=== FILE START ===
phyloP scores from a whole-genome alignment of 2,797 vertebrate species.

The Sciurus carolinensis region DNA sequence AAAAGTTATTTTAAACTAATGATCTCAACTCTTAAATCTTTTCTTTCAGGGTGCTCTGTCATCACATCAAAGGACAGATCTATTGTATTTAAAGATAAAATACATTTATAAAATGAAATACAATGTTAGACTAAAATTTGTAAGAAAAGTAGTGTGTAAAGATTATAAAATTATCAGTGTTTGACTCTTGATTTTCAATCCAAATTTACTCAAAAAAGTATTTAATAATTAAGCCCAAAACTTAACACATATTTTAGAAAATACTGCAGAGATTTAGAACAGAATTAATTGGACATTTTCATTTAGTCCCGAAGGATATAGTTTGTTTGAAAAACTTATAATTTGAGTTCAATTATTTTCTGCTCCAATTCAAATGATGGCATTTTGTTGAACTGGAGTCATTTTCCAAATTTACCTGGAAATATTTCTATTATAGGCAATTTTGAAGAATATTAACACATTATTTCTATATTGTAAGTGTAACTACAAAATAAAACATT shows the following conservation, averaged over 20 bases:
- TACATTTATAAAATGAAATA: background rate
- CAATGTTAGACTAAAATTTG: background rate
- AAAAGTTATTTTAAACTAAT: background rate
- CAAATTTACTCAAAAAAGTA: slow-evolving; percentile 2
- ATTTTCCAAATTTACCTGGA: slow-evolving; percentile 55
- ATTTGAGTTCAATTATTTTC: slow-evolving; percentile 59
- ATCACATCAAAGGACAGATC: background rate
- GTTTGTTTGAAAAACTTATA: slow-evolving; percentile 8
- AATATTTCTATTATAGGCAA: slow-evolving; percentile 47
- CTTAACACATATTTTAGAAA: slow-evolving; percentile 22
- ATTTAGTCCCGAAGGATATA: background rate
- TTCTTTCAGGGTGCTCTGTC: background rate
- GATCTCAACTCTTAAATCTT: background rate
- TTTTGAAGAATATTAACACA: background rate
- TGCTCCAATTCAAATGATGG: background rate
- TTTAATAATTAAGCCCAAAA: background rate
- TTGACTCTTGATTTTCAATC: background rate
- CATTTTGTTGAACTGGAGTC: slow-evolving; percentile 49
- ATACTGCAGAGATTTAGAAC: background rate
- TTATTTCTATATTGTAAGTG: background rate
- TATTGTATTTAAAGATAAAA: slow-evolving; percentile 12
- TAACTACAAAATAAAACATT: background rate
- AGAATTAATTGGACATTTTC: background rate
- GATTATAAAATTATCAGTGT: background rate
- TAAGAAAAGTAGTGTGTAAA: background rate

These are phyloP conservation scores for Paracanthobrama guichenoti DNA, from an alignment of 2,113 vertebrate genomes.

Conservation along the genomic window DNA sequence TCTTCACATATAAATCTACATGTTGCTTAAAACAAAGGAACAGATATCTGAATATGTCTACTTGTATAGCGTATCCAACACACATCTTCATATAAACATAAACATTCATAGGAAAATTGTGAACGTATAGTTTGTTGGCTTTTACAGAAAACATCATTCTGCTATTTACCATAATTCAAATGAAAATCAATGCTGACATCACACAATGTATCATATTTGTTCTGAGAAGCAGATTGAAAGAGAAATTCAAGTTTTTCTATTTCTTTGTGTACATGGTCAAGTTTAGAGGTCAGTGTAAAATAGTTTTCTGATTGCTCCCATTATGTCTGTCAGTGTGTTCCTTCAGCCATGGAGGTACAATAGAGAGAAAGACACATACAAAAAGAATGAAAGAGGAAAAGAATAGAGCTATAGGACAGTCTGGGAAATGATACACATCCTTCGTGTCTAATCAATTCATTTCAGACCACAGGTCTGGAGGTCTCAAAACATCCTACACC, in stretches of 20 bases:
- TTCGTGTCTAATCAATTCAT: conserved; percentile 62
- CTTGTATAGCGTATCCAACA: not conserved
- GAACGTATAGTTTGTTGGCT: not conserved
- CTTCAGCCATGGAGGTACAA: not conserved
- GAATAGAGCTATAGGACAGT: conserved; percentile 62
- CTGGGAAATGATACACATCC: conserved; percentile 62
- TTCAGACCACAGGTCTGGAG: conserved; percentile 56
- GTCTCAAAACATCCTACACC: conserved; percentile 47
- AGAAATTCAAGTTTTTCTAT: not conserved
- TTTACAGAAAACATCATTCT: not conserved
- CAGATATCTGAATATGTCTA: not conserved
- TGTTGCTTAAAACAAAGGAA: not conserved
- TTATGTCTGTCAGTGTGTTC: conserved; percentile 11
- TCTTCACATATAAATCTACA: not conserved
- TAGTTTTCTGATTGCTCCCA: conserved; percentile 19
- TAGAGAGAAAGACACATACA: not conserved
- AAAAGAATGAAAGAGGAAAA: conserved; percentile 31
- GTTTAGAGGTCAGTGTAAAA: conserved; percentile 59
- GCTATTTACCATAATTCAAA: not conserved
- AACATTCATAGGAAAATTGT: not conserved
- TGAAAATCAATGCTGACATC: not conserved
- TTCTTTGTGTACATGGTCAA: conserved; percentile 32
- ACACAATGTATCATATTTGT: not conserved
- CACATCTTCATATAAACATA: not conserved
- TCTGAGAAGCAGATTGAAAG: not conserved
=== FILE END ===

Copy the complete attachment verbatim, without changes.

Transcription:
phyloP scores from a whole-genome alignment of 2,797 vertebrate species.

The Sciurus carolinensis region DNA sequence AAAAGTTATTTTAAACTAATGATCTCAACTCTTAAATCTTTTCTTTCAGGGTGCTCTGTCATCACATCAAAGGACAGATCTATTGTATTTAAAGATAAAATACATTTATAAAATGAAATACAATGTTAGACTAAAATTTGTAAGAAAAGTAGTGTGTAAAGATTATAAAATTATCAGTGTTTGACTCTTGATTTTCAATCCAAATTTACTCAAAAAAGTATTTAATAATTAAGCCCAAAACTTAACACATATTTTAGAAAATACTGCAGAGATTTAGAACAGAATTAATTGGACATTTTCATTTAGTCCCGAAGGATATAGTTTGTTTGAAAAACTTATAATTTGAGTTCAATTATTTTCTGCTCCAATTCAAATGATGGCATTTTGTTGAACTGGAGTCATTTTCCAAATTTACCTGGAAATATTTCTATTATAGGCAATTTTGAAGAATATTAACACATTATTTCTATATTGTAAGTGTAACTACAAAATAAAACATT shows the following conservation, averaged over 20 bases:
- TACATTTATAAAATGAAATA: background rate
- CAATGTTAGACTAAAATTTG: background rate
- AAAAGTTATTTTAAACTAAT: background rate
- CAAATTTACTCAAAAAAGTA: slow-evolving; percentile 2
- ATTTTCCAAATTTACCTGGA: slow-evolving; percentile 55
- ATTTGAGTTCAATTATTTTC: slow-evolving; percentile 59
- ATCACATCAAAGGACAGATC: background rate
- GTTTGTTTGAAAAACTTATA: slow-evolving; percentile 8
- AATATTTCTATTATAGGCAA: slow-evolving; percentile 47
- CTTAACACATATTTTAGAAA: slow-evolving; percentile 22
- ATTTAGTCCCGAAGGATATA: background rate
- TTCTTTCAGGGTGCTCTGTC: background rate
- GATCTCAACTCTTAAATCTT: background rate
- TTTTGAAGAATATTAACACA: background rate
- TGCTCCAATTCAAATGATGG: background rate
- TTTAATAATTAAGCCCAAAA: background rate
- TTGACTCTTGATTTTCAATC: background rate
- CATTTTGTTGAACTGGAGTC: slow-evolving; percentile 49
- ATACTGCAGAGATTTAGAAC: background rate
- TTATTTCTATATTGTAAGTG: background rate
- TATTGTATTTAAAGATAAAA: slow-evolving; percentile 12
- TAACTACAAAATAAAACATT: background rate
- AGAATTAATTGGACATTTTC: background rate
- GATTATAAAATTATCAGTGT: background rate
- TAAGAAAAGTAGTGTGTAAA: background rate

These are phyloP conservation scores for Paracanthobrama guichenoti DNA, from an alignment of 2,113 vertebrate genomes.

Conservation along the genomic window DNA sequence TCTTCACATATAAATCTACATGTTGCTTAAAACAAAGGAACAGATATCTGAATATGTCTACTTGTATAGCGTATCCAACACACATCTTCATATAAACATAAACATTCATAGGAAAATTGTGAACGTATAGTTTGTTGGCTTTTACAGAAAACATCATTCTGCTATTTACCATAATTCAAATGAAAATCAATGCTGACATCACACAATGTATCATATTTGTTCTGAGAAGCAGATTGAAAGAGAAATTCAAGTTTTTCTATTTCTTTGTGTACATGGTCAAGTTTAGAGGTCAGTGTAAAATAGTTTTCTGATTGCTCCCATTATGTCTGTCAGTGTGTTCCTTCAGCCATGGAGGTACAATAGAGAGAAAGACACATACAAAAAGAATGAAAGAGGAAAAGAATAGAGCTATAGGACAGTCTGGGAAATGATACACATCCTTCGTGTCTAATCAATTCATTTCAGACCACAGGTCTGGAGGTCTCAAAACATCCTACACC, in stretches of 20 bases:
- TTCGTGTCTAATCAATTCAT: conserved; percentile 62
- CTTGTATAGCGTATCCAACA: not conserved
- GAACGTATAGTTTGTTGGCT: not conserved
- CTTCAGCCATGGAGGTACAA: not conserved
- GAATAGAGCTATAGGACAGT: conserved; percentile 62
- CTGGGAAATGATACACATCC: conserved; percentile 62
- TTCAGACCACAGGTCTGGAG: conserved; percentile 56
- GTCTCAAAACATCCTACACC: conserved; percentile 47
- AGAAATTCAAGTTTTTCTAT: not conserved
- TTTACAGAAAACATCATTCT: not conserved
- CAGATATCTGAATATGTCTA: not conserved
- TGTTGCTTAAAACAAAGGAA: not conserved
- TTATGTCTGTCAGTGTGTTC: conserved; percentile 11
- TCTTCACATATAAATCTACA: not conserved
- TAGTTTTCTGATTGCTCCCA: conserved; percentile 19
- TAGAGAGAAAGACACATACA: not conserved
- AAAAGAATGAAAGAGGAAAA: conserved; percentile 31
- GTTTAGAGGTCAGTGTAAAA: conserved; percentile 59
- GCTATTTACCATAATTCAAA: not conserved
- AACATTCATAGGAAAATTGT: not conserved
- TGAAAATCAATGCTGACATC: not conserved
- TTCTTTGTGTACATGGTCAA: conserved; percentile 32
- ACACAATGTATCATATTTGT: not conserved
- CACATCTTCATATAAACATA: not conserved
- TCTGAGAAGCAGATTGAAAG: not conserved